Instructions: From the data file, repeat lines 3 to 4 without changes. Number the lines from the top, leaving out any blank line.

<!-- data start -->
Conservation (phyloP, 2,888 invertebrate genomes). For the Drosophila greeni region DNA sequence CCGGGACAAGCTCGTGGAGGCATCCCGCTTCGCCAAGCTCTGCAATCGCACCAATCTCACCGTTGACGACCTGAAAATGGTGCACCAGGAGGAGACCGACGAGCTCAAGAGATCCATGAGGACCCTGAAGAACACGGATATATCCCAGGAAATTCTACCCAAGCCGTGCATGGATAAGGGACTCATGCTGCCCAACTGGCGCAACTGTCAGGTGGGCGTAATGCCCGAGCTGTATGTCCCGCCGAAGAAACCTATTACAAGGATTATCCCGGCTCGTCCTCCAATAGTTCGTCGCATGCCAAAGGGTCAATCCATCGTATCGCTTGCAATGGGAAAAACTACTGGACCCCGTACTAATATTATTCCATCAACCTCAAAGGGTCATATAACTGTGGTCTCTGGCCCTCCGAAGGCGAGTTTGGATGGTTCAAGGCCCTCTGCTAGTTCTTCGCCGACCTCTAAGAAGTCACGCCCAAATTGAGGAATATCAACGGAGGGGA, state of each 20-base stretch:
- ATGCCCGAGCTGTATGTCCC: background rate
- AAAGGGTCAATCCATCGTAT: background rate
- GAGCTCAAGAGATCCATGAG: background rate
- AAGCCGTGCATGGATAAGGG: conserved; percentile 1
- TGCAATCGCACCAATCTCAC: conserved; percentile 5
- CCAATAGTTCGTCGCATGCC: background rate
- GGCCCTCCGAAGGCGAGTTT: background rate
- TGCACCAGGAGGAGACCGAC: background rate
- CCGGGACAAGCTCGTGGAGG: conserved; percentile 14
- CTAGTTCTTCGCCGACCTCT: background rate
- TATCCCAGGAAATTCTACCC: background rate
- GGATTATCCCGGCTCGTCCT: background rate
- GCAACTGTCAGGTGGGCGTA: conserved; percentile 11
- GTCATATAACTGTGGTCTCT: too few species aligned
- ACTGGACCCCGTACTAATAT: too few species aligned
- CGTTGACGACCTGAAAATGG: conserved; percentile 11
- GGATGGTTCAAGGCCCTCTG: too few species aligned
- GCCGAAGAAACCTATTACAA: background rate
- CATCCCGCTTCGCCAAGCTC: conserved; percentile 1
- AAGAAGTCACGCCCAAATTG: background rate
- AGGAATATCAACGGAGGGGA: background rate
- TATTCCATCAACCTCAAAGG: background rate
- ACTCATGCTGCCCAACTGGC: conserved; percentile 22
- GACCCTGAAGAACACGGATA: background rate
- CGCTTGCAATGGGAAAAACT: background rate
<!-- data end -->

- AAAGGGTCAATCCATCGTAT: background rate
- GAGCTCAAGAGATCCATGAG: background rate